Due to the ever increasing of computing power in the last few decades, the size of scientific data produced by various scientific simulations has been growing rapidly. As a result, effective techniques to visualize and explore those large-scale scientific data are becoming more and more important in understanding the data. However, for data at such a large scale, effective analysis and visualization is a non-trivial task due to several reasons. First, it is often time consuming and memory intensive to perform visualization and analysis directly on the original data. Second, as the data become large and complex, visualization usually suffers from visual cluttering and occlusion, which makes it difficult for users to understand the data. In order to address the aforementioned challenges, in this dissertation, a distribution-based query-driven framework to visualize and analyze large-scale scientific data is proposed. We propose to use statistical distributions to summarize large-scale data sets. The summarized data is then used to substitute the original data to support efficient and interactive query-driven visualization which is often free of occlusion. In this dissertation, the proposed framework is applied to flow fields and multivariate scalar fields. We first demonstrate the application of the proposed framework to flow fields. For a flow field, the statistical data summarization is computed from geometries such as streamlines and stream surfaces computed from the flow field. Stream surfaces and streamlines are two popular methods for visualizing flow fields. When the data size is large, distributed memory parallelism usually is needed. In this dissertation, a new scalable algorithm is proposed to compute stream surfaces from large-scale flow fields efficiently on distributed memory machines. After we obtain a large number of computed streamlines or stream surfaces, a direct visualization of all the densely computed geometries is seldom useful due to visual cluttering and occlusion. To solve the visual cluttering problem, a distribution-based query-driven framework to explore those densely computed streamlines is presented. Then, the proposed framework is applied to multivariate scalar fields. When dealing with multivariate data, in order to understand the data, it is often useful to show the regions of interest based on user specified criteria. In the presence of large-scale multivariate data, efficient techniques to summarize the data and answer users’ queries are needed. In this dissertation, we first propose to use multivariate histograms to summarize the data and demonstrate how effective query-driven visualization can be achieved based on those multivariate histograms. However, storing multivariate histograms in the form of multi-dimensional arrays is very expensive. To enable efficient visualization and exploration of multivariate data sets, we present a compact structure to store multivariate histograms to reduce their huge space cost while supporting different kinds of histogram query operations efficiently. We also present an interactive system to assist users to effectively design multivariate transfer functions. Multiple regions of interest could be highlighted through multivariate volume rendering based on the user specified multivariate transfer function.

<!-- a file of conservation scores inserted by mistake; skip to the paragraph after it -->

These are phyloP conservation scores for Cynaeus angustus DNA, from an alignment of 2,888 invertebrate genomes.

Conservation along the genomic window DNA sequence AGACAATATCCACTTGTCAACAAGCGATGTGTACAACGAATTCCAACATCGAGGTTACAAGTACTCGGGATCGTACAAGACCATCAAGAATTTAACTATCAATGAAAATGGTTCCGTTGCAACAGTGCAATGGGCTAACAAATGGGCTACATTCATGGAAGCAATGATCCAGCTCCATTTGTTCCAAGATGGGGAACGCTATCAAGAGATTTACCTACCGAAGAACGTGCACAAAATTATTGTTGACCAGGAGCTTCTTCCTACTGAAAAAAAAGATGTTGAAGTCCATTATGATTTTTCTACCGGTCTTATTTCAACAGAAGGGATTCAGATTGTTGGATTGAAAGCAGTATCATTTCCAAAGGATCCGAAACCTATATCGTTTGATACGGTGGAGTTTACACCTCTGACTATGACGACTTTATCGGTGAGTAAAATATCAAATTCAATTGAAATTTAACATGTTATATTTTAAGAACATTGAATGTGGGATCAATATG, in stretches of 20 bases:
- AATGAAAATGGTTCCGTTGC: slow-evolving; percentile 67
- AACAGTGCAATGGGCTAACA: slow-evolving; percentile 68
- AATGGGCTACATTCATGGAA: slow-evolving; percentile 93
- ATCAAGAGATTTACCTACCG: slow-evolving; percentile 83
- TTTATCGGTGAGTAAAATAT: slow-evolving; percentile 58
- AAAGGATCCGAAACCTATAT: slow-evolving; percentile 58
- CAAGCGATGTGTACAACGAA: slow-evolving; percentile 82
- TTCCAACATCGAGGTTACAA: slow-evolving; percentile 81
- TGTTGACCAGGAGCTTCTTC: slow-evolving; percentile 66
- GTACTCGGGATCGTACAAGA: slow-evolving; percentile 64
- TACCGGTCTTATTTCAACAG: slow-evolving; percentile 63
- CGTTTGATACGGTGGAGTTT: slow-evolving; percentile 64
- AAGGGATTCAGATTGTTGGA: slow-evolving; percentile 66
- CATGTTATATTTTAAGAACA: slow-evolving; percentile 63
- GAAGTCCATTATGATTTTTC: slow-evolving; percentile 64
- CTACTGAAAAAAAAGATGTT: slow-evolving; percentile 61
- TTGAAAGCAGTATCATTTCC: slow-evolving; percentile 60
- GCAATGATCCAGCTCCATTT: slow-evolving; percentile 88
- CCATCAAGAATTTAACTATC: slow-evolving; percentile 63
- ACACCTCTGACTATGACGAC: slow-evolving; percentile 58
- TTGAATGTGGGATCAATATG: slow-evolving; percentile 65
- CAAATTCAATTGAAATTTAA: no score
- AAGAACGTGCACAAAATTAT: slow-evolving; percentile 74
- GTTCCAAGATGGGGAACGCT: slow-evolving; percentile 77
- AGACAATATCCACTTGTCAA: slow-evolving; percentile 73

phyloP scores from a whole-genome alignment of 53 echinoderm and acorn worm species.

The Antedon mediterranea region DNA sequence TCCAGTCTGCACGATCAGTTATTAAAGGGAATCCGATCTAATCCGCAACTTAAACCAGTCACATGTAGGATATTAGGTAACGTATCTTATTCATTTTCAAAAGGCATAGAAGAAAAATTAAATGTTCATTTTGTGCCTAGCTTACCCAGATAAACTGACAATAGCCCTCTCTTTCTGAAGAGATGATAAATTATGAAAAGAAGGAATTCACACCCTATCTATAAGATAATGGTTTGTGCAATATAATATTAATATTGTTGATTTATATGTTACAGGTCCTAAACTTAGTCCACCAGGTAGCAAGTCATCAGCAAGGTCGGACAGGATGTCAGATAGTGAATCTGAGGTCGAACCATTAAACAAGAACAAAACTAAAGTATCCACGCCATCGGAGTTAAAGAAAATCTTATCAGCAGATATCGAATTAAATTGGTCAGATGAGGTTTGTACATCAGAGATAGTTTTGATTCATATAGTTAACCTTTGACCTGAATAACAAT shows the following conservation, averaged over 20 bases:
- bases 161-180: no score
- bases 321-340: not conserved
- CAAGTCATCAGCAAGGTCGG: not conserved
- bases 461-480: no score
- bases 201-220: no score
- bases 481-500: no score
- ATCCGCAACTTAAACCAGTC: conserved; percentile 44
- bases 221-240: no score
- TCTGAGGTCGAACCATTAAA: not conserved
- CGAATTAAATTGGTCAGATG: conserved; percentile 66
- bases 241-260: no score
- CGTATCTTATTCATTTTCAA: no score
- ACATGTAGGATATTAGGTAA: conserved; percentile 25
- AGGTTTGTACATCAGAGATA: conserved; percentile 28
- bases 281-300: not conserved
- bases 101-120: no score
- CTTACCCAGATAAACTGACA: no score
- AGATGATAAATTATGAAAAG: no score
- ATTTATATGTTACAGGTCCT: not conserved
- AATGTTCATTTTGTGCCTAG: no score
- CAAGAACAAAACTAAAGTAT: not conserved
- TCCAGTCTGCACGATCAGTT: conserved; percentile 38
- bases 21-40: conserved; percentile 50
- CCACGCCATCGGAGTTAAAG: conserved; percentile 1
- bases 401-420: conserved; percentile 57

Committee:

Han-Wei Shen (Advisor); Yusu Wang (Committee Member); Ponnuswamy Sadayappan (Committee Member)

Subjects:

Computer Engineering; Computer Science

Keywords:

Large Data Analysis; Visualization; Query Driven Visualization; Parallel Computing

Shaker, Alfred MCOMPARISON OF THE PERFORMANCE OF NVIDIA ACCELERATORS WITH SIMD AND ASSOCIATIVE PROCESSORS ON REAL-TIME APPLICATIONS
MS, Kent State University, College of Arts and Sciences / Department of Computer Science